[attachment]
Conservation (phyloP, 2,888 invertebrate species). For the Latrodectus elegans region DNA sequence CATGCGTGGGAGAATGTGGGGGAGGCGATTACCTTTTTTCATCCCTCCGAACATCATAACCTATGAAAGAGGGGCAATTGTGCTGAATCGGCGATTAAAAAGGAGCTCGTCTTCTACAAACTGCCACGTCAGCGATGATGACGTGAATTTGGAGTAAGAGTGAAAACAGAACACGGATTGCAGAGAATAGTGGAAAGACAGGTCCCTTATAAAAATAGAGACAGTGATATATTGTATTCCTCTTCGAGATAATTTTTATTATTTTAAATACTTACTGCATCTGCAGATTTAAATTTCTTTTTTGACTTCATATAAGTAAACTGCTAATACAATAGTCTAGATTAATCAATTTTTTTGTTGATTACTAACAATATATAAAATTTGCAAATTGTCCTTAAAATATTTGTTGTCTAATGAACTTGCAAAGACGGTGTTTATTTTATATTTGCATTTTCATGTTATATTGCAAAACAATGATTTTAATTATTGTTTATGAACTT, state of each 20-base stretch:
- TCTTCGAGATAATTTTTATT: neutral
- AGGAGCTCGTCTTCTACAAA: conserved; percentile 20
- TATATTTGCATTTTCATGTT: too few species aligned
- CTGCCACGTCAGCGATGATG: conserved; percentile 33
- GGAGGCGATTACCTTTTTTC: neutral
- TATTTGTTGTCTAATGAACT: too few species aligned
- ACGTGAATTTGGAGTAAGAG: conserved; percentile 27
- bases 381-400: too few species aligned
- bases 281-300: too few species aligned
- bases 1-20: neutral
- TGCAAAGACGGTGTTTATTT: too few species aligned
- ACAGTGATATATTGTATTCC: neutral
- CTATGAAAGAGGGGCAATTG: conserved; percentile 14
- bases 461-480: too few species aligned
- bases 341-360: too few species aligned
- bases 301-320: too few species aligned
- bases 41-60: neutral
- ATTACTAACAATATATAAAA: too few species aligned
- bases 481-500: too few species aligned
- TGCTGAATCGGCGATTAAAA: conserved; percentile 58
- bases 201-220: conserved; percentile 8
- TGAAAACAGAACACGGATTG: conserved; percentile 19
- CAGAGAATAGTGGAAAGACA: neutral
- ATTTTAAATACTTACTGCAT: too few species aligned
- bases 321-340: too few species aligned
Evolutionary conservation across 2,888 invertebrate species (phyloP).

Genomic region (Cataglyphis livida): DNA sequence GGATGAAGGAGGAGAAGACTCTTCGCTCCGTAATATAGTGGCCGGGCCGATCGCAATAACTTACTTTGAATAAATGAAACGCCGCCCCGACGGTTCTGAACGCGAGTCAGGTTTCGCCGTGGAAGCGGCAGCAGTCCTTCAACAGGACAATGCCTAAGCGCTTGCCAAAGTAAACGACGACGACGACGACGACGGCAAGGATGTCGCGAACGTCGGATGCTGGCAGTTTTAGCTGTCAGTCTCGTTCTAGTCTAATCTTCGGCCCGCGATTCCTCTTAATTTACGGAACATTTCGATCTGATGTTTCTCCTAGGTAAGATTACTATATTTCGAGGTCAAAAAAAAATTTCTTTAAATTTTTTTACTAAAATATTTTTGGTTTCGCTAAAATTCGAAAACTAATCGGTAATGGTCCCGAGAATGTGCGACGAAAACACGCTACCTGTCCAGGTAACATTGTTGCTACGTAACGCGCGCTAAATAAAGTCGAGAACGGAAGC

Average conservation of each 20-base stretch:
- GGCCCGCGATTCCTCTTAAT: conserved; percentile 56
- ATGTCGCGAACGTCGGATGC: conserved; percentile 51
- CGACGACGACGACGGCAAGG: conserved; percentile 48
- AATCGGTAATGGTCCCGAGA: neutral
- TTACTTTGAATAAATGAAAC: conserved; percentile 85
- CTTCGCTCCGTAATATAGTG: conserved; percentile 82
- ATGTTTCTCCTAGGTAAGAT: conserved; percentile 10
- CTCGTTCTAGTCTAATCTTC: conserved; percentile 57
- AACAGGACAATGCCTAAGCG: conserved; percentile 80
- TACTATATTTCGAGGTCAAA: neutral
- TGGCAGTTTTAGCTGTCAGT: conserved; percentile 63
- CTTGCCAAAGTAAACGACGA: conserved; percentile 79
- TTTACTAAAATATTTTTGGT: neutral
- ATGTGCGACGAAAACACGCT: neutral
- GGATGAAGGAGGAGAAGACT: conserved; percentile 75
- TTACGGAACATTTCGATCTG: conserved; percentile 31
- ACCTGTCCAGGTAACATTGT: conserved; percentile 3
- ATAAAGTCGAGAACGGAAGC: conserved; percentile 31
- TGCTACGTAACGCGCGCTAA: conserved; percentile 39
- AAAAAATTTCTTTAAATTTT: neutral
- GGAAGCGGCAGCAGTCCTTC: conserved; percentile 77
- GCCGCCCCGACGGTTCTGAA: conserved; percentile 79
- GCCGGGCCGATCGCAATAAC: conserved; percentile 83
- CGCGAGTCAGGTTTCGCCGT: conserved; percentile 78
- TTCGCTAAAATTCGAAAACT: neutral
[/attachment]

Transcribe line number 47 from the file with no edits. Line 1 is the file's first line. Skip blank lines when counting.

- ATAAAGTCGAGAACGGAAGC: conserved; percentile 31